Some bumper comics content in this month's issue (#89) of SciFiNow magazine, featuring my interviews with comic legend Bryan Talbot on all things Grandville and a history of the graphic novel in the UK, and with Jean-Marc Rochette and Benjamin Legrand on the hit film Snowpiercer based on their co-creation.
Legrand is the writer of the second and third Le Transperceneige (Snowpiercer) books, while Rochette is the artist of all three, and both men have had unique access to the film which stars Chris Evans and Tilda Swinton and is directed by Bong Joon-Ho (The Host, Mother). We discuss everything from the editing woes of the Weinstein distribution to Rochette's art techniques, and there's a short guide to some other European comics that are a) ripe for adaptation and b) absolute must reads!
Talbot is of course the creator of an astounding number of classic comics, from Luther Arkwright to Grandville and every Alice in Sunderland and Tale of One Bad Rat in between. Chatting with Bryan was a real highlight of my interview work thus far, and I hope my feature does justice to a man who is far too modest.
The new issue of SciFiNow magazine (#87) features a rather fabulous four page spread for my interview with the Young Avengers creators, Kieron Gillen and Jamie McKelvie.
We talk diverse characters, editorial freedom, the upcoming end of year party, and the dynamic duo's close collaboration. Plus lots of that lovely McKelvie art, and a character breakdown of the team.
A new piece up on The Guardian, where I have a chat with superb creators Posy Simmonds, Katie Green, Isabel Greenberg, and Kate Charlesworth ahead of this weekend's Lakes International Comic Art Festival in Kendal.
We look at why they picked the comics medium, the subversive and communicative powers of comics, and how things have changed - and remained the same - for women creators across the decades.
Long-time Guardian favourite and multiple award-winner Posy Simmonds is one such guest, a prolific artist who has been drawing comics since she was a little girl. Her collection last year, Mrs Weber's Omnibus, brought together her long-running strips for the Guardian about a well-meaning middle-class family.
"As a child," Simmonds tells me, "I liked the combination of words and pictures - in bound copies of Punch magazines and, later, in the piles of comics some American kids used to give me. There was also something subversive about comics that appealed - adults didn't approve of them."
A long-form interview with the lovely Howard Hardiman, creator of the recently collected The Lengths - a controversial and important comic about male escorts, told with canine characters.
Howard's answers were simply far too interesting for me to worry about distracting from, so I went with a Q&A format for maximum ease of reading. A very fascinating interview, and a book that I highly recommend reading.
"One of the funniest responses to reading it came from someone working in the sex industry, who said “you let straight people read this?” because he’d become so used to secrecy.
"Other than that, though, the response has been reassuringly positive. I waited almost five years between the interviews and making the book because I needed to have a distance from telling too much that could have identified people, especially given that I’d been told a lot of things that could have resulted in them having trouble with the police or the inland revenue!"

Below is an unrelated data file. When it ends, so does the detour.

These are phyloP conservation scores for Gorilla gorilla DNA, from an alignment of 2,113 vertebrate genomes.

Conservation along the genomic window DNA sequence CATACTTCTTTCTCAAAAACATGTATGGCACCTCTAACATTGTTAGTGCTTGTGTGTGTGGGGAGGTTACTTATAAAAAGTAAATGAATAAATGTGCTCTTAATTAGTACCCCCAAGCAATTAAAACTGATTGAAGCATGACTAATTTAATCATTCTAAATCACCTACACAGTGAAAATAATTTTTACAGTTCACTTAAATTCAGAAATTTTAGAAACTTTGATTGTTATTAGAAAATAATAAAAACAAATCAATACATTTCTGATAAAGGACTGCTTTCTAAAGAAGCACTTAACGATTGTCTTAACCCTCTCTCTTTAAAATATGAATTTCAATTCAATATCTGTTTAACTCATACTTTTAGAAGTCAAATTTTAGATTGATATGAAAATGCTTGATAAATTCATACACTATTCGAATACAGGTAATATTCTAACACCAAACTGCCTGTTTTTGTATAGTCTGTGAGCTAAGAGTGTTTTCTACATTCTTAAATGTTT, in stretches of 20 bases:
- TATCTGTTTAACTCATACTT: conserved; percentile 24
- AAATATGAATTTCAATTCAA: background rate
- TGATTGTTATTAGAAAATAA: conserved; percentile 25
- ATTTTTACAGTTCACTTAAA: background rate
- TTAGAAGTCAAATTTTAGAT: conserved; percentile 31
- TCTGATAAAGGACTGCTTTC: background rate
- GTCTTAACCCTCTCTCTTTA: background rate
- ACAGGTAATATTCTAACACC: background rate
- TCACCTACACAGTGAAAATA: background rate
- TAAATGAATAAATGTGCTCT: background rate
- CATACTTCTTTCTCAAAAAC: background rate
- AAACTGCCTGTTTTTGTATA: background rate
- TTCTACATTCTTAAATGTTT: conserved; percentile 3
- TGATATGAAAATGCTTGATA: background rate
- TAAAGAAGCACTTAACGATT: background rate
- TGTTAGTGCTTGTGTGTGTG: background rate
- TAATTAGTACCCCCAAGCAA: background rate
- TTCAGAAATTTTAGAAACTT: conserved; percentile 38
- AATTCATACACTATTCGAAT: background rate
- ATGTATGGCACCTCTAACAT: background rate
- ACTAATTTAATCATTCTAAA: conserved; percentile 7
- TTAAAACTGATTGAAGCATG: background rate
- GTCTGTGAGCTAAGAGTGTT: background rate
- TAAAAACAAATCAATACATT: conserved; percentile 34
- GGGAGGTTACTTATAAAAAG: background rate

I'm really pleased with this great interview with the lovely Mary Talbot, published in today's Independent on Sunday.
Mary, along with husband and UK comics legend Bryan Talbot, made headlines earlier this year when her debut graphic novel, Dotter of Her Father's Eyes, won a prestigious Costa award. We had a long chat in the sun about that win, how she came about entering the world of comics, and her upcoming second graphic novel and brand new comics festival.
“It was a medium of expression that I was very much aware of on a daily basis,” she explains. “I mean, I’ve been watching Bryan create and been part of the process to some extent, in terms of reading his drafts and scripts, looking at pages as they form on the page, very often commenting on them. I’ve never participated before, fully, but I’ve been to some extent involved. I must have soaked up quite a bit of it!”
Making the transition into working in comics herself was perhaps, then, a natural step. “The whole thing started off as a suggestion from Bryan,” Mary explains. “Would I consider writing an autobiographical graphic novel? That was the starting point. I was uncomfortable with the idea, because I didn’t think it would have legs.”
Though she modestly thought no one would be interested in her upbringing, Bryan assured her that her story was both unique and compelling. Her father, the Joycean scholar James S Atherton, has cast a long shadow upon Mary’s life, which naturally suggested a link to James Joyce himself. Aware that the Ulysses author had a daughter, Mary began to see how her own story could be intertwined into something larger.
Okay, first things first. Have you bought Ballistic yet? Have you back-ordered #1 and pre-ordered #2? Because this comic is selling out everywhere FAST. I hit up artist Darick Robertson for a chat on what is rapidly becoming the runaway hit of 2013.
LS: Looking at the hugely detailed scale of the world of Ballistic, and the mix of organic shapes and technological wonders, I’m spotting a little bit of Moebius as an influence – maybe? What influences have you drawn upon for this project?
DR: I love Moebius’ work and his landscapes and free flowing architectural ideas were an inspiration when I started working on this. Heavy Metal from 1980, and the magazine itself, were very influential when I was a teen. I recall the sequence from the animated film where Taarna is flying over the city on her winged bird creature (Moebius designs) and at one point she flies through this massive skeleton of some long dead behemoth.